A new study from the University of Michigan shows that local wind and solar jobs can fully replace the coal plant jobs that will be lost as the nation shifts from coal to clean energy for power generation over the next few decades. In 2019, 80,000 workers at more than 250 plants in 43 U.S. states were still employed in coal-fired electricity generating plants and operations. This new study shows the technical feasability and costs of replacing those jobs with local wind and solar energy jobs, and quantifies how that can happen.
The study was published yesterday in the peer-reviewed journal iScience, concluding that local wind and solar jobs can fill the electricity generation and employment gap, even while restricting those jobs to be within 50 miles of the lost job they replace.
Keeping employment local would increase the costs of replacing U.S. coal-plant workers by $83 billion, or 24%, nationwide, according to the study. “These costs are significant in isolation but are small relative to annual U.S. power investments of $70 billion and to the total costs of transitioning the U.S. energy system away from fossil fuels, which have been estimated to be as high as $900 billion by 2030,” said study senior author Michael Craig of U-M’s School for Environment and Sustainability.
“Our results indicate that replacing lost jobs in coal-plant communities would modestly increase overall energy-transition costs while significantly furthering a just transition for one category of frontline communities,” said Craig, assistant professor of energy systems and an expert on power system emissions, operations and planning.
The U-M researchers suggest that federal policymakers could introduce a new investment tax credit to help defray the costs of transitioning to renewables. This type of credit would only apply to wind and solar projects located near retiring coal plants that employ retrained coal-plant workers, to encourage retraining and continued employment of workers in the energy sector.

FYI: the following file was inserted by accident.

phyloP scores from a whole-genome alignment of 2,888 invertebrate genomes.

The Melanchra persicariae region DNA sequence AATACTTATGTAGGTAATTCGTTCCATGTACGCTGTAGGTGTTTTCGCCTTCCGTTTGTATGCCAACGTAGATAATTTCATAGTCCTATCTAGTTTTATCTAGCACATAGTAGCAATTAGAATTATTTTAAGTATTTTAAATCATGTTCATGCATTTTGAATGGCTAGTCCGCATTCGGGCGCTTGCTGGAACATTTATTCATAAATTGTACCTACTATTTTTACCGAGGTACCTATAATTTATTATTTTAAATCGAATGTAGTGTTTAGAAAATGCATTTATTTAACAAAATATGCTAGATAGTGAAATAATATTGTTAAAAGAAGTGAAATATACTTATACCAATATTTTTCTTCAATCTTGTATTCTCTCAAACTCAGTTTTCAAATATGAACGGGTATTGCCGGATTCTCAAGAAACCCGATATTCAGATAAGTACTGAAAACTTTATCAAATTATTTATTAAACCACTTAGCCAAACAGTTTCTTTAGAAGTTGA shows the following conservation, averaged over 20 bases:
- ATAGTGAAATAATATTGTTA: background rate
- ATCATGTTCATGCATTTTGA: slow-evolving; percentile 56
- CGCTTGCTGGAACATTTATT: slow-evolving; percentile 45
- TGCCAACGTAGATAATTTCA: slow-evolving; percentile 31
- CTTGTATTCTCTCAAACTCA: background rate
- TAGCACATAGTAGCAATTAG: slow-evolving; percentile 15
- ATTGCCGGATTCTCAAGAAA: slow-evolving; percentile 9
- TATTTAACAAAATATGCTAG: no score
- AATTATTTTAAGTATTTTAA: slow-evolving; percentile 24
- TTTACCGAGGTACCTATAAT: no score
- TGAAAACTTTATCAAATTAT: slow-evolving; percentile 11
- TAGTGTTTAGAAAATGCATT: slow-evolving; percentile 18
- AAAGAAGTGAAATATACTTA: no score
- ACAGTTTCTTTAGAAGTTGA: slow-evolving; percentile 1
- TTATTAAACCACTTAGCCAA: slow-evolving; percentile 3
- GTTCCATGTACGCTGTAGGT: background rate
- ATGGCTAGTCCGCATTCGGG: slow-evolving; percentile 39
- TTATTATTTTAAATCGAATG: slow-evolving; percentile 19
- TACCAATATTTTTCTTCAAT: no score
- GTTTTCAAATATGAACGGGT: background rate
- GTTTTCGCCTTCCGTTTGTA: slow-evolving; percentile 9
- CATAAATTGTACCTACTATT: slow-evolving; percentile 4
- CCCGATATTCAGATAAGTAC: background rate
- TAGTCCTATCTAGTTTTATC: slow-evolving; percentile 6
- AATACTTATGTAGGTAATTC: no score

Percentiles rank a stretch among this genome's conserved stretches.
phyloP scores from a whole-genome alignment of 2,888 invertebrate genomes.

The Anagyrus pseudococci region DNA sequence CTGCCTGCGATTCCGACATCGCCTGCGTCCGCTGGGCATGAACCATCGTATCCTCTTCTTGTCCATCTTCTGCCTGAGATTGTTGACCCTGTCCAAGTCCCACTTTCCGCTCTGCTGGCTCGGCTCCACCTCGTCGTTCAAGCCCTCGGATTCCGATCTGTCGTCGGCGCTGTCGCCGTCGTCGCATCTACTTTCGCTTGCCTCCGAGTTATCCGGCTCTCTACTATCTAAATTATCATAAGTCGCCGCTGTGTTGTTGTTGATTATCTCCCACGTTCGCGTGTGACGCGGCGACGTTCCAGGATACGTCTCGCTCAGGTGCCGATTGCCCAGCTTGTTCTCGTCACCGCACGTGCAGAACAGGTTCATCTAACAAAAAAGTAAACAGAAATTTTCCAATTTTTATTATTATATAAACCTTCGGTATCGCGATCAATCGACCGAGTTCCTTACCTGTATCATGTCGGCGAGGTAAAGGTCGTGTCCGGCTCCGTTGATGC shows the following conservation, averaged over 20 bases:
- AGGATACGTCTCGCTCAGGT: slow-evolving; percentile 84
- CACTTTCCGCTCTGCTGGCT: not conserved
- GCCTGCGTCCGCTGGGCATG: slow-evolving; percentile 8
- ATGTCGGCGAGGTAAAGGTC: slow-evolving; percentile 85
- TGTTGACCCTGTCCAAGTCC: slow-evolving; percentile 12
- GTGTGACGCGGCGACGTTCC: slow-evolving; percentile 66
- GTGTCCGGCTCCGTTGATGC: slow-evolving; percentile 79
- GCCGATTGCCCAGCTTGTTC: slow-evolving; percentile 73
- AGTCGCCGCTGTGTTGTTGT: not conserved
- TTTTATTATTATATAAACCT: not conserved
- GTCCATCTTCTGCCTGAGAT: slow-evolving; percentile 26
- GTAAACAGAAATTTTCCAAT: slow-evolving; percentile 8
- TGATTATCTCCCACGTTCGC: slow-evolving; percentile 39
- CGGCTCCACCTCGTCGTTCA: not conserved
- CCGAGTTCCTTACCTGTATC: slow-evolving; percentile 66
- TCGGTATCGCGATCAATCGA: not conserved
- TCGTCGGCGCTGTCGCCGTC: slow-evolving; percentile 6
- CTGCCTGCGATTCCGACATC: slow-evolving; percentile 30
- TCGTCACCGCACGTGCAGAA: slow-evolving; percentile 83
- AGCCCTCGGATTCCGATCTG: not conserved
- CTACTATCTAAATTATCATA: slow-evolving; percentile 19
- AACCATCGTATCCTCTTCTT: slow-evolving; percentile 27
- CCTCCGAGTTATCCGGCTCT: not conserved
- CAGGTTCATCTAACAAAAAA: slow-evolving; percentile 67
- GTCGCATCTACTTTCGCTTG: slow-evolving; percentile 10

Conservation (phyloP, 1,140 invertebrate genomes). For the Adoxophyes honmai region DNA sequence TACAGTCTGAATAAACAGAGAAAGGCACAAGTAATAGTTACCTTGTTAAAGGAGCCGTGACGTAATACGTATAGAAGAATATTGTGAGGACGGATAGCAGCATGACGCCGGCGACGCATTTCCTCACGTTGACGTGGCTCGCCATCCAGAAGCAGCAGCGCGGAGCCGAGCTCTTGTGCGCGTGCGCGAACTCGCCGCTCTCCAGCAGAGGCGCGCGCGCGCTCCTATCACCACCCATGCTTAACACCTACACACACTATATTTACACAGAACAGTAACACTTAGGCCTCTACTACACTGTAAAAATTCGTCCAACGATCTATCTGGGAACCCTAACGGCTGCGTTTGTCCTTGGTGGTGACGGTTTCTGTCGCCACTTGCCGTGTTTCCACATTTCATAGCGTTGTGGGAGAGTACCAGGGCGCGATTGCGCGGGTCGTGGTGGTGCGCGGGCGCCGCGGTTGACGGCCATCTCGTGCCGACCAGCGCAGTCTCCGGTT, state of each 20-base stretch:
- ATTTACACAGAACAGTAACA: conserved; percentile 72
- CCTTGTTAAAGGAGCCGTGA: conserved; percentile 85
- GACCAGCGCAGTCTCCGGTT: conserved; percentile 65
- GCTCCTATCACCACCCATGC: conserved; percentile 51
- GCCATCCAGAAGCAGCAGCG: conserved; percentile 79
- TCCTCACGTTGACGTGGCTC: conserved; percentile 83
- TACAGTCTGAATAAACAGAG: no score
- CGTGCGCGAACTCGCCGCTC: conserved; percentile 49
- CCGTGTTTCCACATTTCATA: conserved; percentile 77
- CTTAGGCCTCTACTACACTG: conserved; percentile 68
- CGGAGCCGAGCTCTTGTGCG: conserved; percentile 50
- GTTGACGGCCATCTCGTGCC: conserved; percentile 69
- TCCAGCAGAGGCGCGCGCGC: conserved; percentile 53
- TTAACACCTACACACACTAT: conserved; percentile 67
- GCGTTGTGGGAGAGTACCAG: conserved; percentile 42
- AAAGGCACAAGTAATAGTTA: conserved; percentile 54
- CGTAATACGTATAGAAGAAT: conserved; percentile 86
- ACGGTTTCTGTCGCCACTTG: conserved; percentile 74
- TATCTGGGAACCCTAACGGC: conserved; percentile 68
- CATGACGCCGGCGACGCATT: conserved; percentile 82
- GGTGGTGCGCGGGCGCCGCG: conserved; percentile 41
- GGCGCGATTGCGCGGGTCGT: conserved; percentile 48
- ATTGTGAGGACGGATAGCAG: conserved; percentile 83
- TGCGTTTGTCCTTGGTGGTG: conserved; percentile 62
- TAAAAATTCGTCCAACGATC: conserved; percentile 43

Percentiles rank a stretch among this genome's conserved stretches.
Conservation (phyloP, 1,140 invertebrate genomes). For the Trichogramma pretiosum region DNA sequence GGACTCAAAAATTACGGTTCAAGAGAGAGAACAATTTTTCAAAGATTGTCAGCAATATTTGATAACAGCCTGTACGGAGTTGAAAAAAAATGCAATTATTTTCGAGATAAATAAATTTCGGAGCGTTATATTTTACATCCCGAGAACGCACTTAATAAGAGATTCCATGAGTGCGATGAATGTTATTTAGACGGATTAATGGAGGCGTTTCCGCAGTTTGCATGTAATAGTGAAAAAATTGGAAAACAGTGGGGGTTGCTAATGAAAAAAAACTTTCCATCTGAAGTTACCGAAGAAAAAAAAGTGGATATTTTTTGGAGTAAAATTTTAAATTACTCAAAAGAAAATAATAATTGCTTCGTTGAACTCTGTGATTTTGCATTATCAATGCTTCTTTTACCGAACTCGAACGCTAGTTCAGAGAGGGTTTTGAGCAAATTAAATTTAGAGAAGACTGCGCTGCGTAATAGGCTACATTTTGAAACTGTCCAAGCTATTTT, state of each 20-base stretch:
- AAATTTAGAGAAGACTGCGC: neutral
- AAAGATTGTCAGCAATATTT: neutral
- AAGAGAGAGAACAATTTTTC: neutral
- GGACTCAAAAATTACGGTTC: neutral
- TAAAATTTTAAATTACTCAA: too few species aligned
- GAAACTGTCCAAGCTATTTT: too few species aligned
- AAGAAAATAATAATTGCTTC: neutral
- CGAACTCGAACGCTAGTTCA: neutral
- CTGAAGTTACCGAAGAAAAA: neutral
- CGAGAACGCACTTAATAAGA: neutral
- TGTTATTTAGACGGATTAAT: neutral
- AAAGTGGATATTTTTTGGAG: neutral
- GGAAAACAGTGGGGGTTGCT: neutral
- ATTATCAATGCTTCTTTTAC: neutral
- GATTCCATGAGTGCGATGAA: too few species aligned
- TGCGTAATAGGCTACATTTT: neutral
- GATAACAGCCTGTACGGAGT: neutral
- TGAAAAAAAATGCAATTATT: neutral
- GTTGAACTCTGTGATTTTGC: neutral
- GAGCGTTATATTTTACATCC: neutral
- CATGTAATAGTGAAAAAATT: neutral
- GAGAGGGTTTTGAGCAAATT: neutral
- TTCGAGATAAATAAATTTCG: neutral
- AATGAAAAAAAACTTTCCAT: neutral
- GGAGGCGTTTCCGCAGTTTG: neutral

Electric power is the cheapest sector to decarbonize in order to mitigate climate change in the aggressive manner now required to halt its progression. Much of U.S. emissions reductions have come from that sector so far. The U.S. plan for decarbonization rests in part on retiring coal plants and replacing them with clean locally sourced energy production. No previous study had quantified how feasible that plan is and how to make that happen without major employment disruption in the energy sector.
The study assumes a full phase-out of U.S. coal-fired electricity generation plants by 2030 and applies a bottom-up optimization model to all coal plants in the contiguous United States. Every coal plant that is retired then requires new renewable energy investments to replace both the electricity generated and the employment provided by the factory.
The researchers analyzed three “siting limits”: the maximum distance that replacement solar and wind facilities can be located relative to a retiring coal plant: 50 miles, 500 miles and 1,000 miles. The 50-mile limit approximates local solar and wind facilities and jobs that would not require relocation of coal plant workers, while the 1,000-mile distance limit would require relocation of workers to new plants. The study found that for all regions and for all siting limits, retiring coal plants replaced with a mix of wind and solar power could also fully replace jobs. Operations and maintenance jobs account for 57-92% of replacement employment at wind and solar facilities, while construction jobs play a more minor role in the mix.
The study did not account for the tendency in the interim to lean on natural gas production and how the use of existing assets could reduce renewable energy jobs. The study also did not account for the impact of workforce retraining requirements on coal plant workers.
If you would like to see the study you can find it below.
The first author of the iScience study is Max Vanatta of the U-M School for Environment and Sustainability. Other authors are Bhavesh Rathod of SEAS, Julian Florez of the U-M Department of Industrial and Operations Engineering, Isaac Bromley-Dulfano of the U-M Department of Electrical Engineering and Computer Science, and Dylan Smith of U-M’s Applied Physics Program. Funding for the research was provided by the Idaho National Laboratory’s Emerging Energy Markets Analysis Initiative and by the U-M School for Environment and Sustainability.